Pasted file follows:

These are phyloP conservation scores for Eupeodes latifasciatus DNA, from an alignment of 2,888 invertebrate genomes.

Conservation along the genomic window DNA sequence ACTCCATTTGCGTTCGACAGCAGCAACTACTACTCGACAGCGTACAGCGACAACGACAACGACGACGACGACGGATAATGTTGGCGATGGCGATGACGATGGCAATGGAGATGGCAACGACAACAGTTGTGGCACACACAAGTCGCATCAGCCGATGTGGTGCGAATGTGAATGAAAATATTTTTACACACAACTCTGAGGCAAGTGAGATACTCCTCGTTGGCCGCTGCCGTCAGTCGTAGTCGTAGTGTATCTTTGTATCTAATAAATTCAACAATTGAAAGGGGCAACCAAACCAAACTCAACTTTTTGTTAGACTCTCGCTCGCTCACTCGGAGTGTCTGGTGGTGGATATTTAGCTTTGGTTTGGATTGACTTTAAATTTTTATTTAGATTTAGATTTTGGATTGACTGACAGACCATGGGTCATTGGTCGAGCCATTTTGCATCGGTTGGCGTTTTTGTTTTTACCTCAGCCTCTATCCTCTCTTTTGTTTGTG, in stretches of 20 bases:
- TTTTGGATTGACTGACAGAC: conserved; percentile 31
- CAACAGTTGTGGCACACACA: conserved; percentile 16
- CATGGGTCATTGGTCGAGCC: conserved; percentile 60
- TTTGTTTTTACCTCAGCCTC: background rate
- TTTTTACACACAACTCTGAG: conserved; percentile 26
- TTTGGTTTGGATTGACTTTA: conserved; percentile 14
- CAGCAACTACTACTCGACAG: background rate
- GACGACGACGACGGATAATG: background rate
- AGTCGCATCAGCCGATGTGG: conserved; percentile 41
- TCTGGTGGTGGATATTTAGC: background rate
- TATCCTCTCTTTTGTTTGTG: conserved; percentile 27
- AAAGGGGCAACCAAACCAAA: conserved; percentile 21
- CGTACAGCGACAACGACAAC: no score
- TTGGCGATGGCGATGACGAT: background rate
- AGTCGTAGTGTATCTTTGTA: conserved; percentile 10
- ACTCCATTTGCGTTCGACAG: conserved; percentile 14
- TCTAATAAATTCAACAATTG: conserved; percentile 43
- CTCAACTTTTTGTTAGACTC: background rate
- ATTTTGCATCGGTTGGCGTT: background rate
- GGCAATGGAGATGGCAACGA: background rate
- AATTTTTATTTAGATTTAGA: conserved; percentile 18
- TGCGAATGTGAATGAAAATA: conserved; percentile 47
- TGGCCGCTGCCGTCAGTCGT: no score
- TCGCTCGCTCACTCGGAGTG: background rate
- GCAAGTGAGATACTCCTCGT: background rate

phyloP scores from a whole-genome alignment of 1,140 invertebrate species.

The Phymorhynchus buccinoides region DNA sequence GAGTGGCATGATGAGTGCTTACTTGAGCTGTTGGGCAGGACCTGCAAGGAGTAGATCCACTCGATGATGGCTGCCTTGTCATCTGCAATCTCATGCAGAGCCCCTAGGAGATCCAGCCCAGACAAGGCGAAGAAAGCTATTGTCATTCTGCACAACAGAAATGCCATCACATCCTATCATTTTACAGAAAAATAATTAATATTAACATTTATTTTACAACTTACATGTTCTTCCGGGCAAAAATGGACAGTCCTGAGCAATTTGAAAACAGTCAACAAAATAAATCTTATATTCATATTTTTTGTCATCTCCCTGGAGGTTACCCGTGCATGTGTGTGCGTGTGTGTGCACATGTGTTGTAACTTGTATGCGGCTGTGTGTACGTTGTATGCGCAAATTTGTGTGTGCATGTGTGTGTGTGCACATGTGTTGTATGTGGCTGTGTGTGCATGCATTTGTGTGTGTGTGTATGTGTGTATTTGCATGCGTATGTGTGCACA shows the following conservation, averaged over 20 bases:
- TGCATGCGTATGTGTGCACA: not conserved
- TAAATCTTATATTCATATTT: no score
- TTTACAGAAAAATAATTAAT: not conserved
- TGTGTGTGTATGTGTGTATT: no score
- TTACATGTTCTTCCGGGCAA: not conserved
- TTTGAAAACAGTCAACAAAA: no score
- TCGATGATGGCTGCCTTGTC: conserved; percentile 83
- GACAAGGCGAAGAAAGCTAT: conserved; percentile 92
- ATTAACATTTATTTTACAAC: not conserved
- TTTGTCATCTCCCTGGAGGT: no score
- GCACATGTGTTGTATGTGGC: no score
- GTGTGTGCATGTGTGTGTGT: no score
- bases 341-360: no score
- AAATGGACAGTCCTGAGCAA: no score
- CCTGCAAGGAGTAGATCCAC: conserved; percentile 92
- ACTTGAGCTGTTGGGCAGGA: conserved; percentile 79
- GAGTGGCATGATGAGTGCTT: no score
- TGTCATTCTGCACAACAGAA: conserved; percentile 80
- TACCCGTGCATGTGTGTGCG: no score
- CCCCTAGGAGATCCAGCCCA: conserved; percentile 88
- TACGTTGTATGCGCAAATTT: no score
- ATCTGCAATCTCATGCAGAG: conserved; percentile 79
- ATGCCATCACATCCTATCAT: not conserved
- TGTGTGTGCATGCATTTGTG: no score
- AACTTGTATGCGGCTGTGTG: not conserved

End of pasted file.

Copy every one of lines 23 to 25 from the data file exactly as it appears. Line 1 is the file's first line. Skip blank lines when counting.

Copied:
- AATTTTTATTTAGATTTAGA: conserved; percentile 18
- TGCGAATGTGAATGAAAATA: conserved; percentile 47
- TGGCCGCTGCCGTCAGTCGT: no score